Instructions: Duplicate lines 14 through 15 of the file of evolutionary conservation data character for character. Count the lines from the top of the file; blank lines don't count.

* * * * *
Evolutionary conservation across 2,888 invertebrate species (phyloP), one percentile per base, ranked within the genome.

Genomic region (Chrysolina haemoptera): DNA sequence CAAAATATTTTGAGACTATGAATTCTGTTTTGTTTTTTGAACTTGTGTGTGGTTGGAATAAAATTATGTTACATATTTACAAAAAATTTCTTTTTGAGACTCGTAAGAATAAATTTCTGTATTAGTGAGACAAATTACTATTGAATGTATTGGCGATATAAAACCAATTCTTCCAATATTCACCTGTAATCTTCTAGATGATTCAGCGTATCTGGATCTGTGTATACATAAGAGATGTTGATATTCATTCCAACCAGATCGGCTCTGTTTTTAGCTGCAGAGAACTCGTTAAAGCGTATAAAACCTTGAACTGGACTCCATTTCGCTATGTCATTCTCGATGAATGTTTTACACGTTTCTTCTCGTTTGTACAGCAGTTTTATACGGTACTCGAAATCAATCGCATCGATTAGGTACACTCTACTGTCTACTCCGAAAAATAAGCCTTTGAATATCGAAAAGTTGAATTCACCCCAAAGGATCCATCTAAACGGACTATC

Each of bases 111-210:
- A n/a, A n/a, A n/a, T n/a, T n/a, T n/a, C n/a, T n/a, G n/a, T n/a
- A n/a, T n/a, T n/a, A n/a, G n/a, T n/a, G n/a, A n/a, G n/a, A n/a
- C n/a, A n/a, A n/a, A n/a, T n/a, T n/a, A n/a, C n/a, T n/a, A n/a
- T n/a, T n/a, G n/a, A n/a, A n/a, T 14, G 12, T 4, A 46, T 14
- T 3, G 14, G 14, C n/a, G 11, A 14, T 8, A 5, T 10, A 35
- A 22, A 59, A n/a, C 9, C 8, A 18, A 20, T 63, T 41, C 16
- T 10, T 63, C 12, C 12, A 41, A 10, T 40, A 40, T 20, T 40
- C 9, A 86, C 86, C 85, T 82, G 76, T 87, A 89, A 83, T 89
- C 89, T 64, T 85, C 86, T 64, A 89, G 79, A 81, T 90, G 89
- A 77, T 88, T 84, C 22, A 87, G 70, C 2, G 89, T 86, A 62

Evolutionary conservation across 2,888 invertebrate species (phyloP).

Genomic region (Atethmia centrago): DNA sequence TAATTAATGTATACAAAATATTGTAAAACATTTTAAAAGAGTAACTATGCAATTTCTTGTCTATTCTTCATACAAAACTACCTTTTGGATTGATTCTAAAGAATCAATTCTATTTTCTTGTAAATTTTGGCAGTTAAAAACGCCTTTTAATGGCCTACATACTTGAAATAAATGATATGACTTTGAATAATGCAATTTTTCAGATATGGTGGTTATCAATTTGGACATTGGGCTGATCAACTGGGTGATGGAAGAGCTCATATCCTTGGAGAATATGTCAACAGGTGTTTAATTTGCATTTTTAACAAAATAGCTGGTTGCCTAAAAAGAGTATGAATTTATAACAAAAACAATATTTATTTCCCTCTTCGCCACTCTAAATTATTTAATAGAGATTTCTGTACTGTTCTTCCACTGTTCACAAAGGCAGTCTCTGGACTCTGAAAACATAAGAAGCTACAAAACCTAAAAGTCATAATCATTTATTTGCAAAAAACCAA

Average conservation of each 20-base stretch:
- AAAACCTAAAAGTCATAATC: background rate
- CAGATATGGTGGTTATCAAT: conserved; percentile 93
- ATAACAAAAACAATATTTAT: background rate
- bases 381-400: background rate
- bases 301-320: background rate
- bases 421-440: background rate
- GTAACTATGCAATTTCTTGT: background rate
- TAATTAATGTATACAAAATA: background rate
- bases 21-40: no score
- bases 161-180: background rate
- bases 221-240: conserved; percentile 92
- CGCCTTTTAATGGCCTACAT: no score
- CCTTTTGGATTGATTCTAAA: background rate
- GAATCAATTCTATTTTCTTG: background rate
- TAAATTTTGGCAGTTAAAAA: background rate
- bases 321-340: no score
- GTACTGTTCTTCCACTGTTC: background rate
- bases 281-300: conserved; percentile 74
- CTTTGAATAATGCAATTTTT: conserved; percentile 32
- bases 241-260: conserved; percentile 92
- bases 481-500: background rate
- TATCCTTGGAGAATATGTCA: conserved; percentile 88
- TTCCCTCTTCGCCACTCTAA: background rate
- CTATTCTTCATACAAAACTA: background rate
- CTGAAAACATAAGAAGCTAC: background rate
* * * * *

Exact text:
Evolutionary conservation across 2,888 invertebrate species (phyloP).

Genomic region (Atethmia centrago): DNA sequence TAATTAATGTATACAAAATATTGTAAAACATTTTAAAAGAGTAACTATGCAATTTCTTGTCTATTCTTCATACAAAACTACCTTTTGGATTGATTCTAAAGAATCAATTCTATTTTCTTGTAAATTTTGGCAGTTAAAAACGCCTTTTAATGGCCTACATACTTGAAATAAATGATATGACTTTGAATAATGCAATTTTTCAGATATGGTGGTTATCAATTTGGACATTGGGCTGATCAACTGGGTGATGGAAGAGCTCATATCCTTGGAGAATATGTCAACAGGTGTTTAATTTGCATTTTTAACAAAATAGCTGGTTGCCTAAAAAGAGTATGAATTTATAACAAAAACAATATTTATTTCCCTCTTCGCCACTCTAAATTATTTAATAGAGATTTCTGTACTGTTCTTCCACTGTTCACAAAGGCAGTCTCTGGACTCTGAAAACATAAGAAGCTACAAAACCTAAAAGTCATAATCATTTATTTGCAAAAAACCAA